US election: Barack's blue word

President Barack Obama has used a profane term to describe his rival Mitt Romney in an interview due out the week of the US election. Photo / AP
President Barack Obama has used a profane term to describe his rival Mitt Romney in an interview due out the week of the US election. Photo / AP

Barack Obama's campaign team urged reporters not to get "distracted" by a word after the US president was quoted using a profane term to tag rival Mitt Romney as dishonest.

Obama communications director Dan Pfeiffer did not deny Obama had used the word "bulls***ter" in a conversation with journalists from the magazine Rolling Stone, and insisted: "Trust is a very important part of this election."

An advance copy of Rolling Stone's Obama interview, due on newsstands next month around the time of the November 6 election, recounts a chat at the White House between the president and the reporters.

"As we left the Oval Office, executive editor Eric Bates told Obama that he had asked his six-year-old if there was anything she wanted him to say to the president," the story recounts.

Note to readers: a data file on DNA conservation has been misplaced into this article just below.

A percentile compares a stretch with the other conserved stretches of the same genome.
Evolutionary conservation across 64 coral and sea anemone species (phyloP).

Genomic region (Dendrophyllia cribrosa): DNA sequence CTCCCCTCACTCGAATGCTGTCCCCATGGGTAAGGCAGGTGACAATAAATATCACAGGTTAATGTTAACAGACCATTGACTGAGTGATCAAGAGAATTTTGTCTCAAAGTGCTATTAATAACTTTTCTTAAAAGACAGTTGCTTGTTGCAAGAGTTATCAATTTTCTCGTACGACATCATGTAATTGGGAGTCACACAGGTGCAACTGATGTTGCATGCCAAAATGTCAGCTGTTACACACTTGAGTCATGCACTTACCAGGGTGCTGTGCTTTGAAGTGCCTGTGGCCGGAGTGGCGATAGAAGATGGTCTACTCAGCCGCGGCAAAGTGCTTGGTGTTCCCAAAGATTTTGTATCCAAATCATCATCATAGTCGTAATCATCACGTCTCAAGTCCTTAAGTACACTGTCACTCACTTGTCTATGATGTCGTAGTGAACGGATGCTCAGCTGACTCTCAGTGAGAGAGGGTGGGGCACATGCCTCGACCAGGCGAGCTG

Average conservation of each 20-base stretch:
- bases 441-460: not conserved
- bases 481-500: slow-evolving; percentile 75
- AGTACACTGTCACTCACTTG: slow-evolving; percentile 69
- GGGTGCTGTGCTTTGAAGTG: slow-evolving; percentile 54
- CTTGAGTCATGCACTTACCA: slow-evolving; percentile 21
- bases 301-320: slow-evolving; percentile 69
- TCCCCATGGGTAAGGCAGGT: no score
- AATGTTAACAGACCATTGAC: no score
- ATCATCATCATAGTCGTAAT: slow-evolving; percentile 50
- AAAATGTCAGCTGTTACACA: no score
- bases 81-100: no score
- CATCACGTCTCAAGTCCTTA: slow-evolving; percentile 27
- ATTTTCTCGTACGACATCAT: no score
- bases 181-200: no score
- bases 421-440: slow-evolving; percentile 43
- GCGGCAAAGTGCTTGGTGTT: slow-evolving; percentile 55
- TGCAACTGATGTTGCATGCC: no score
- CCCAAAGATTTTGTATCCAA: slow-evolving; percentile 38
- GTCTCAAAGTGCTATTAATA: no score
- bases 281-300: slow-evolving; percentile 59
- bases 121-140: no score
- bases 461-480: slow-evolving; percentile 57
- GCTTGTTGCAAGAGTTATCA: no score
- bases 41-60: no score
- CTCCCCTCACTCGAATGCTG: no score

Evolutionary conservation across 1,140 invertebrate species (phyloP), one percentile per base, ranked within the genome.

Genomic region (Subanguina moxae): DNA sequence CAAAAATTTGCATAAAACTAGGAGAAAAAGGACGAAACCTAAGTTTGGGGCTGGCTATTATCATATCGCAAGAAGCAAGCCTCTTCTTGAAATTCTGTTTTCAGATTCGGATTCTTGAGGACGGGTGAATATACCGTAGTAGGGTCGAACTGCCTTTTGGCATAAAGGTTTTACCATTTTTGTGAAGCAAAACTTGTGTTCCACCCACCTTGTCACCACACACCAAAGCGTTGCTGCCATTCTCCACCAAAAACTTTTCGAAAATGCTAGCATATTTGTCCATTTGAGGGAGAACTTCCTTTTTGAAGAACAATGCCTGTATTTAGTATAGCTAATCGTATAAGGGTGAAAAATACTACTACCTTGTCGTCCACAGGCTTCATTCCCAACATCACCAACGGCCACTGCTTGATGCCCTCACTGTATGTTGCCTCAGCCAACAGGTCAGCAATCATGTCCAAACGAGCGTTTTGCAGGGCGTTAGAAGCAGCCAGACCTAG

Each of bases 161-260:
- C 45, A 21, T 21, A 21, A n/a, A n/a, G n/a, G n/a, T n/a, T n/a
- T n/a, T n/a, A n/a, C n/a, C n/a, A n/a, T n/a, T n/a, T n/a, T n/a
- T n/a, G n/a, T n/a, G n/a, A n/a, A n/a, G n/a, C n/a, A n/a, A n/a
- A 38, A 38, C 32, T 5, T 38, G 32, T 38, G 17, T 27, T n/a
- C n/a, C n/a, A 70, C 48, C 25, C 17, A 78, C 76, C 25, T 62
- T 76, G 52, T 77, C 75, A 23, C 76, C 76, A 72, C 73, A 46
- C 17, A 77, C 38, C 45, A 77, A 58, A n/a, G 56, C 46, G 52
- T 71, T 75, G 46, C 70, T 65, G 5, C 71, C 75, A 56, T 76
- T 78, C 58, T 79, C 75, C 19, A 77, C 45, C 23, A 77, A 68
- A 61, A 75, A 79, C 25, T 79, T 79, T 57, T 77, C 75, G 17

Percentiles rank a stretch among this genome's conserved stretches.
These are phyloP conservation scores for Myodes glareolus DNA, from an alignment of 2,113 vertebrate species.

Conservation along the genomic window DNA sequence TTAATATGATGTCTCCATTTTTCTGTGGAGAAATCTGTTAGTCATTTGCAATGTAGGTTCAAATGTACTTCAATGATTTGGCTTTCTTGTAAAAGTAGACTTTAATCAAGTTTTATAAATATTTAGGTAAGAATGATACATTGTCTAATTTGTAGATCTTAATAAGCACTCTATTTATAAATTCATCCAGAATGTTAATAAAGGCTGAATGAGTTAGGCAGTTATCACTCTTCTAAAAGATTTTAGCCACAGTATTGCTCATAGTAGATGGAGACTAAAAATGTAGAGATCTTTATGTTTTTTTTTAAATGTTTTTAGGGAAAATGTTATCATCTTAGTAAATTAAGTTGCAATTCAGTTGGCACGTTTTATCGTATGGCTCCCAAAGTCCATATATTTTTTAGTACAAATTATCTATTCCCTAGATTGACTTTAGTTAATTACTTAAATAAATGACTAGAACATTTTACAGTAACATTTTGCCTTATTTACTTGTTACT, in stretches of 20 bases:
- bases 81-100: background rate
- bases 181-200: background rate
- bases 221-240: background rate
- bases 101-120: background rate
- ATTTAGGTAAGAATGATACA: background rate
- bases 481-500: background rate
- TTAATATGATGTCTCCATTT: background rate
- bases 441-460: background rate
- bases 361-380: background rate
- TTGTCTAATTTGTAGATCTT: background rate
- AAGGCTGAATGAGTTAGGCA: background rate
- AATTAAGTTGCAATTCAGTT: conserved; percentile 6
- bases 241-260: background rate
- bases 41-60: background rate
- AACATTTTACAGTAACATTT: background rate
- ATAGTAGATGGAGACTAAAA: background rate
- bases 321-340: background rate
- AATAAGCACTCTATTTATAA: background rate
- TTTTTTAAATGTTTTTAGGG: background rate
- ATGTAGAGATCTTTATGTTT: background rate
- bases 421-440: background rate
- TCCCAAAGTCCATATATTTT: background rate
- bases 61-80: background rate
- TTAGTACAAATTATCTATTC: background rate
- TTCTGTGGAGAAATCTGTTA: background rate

"After a thoughtful pause, she said, 'Tell him: You can do it'. Obama grinned. 'That's the only advice I need,' he said. 'I do very well, by the way, in that demographic.

Ages six to 12? I'm a killer.'

"Thought about lowering the voting age?" Bates joked.

"You know, kids have good instincts," Obama offered. "They look at the other guy and say, 'Well, that's a bulls***ter, I can tell'."

US politicians - especially presidential candidates - usually refrain from using strong language in public, and Obama's reported use of a profanity quickly sped around news websites and social media.

There was no immediate reaction from Romney's campaign.

- AFP

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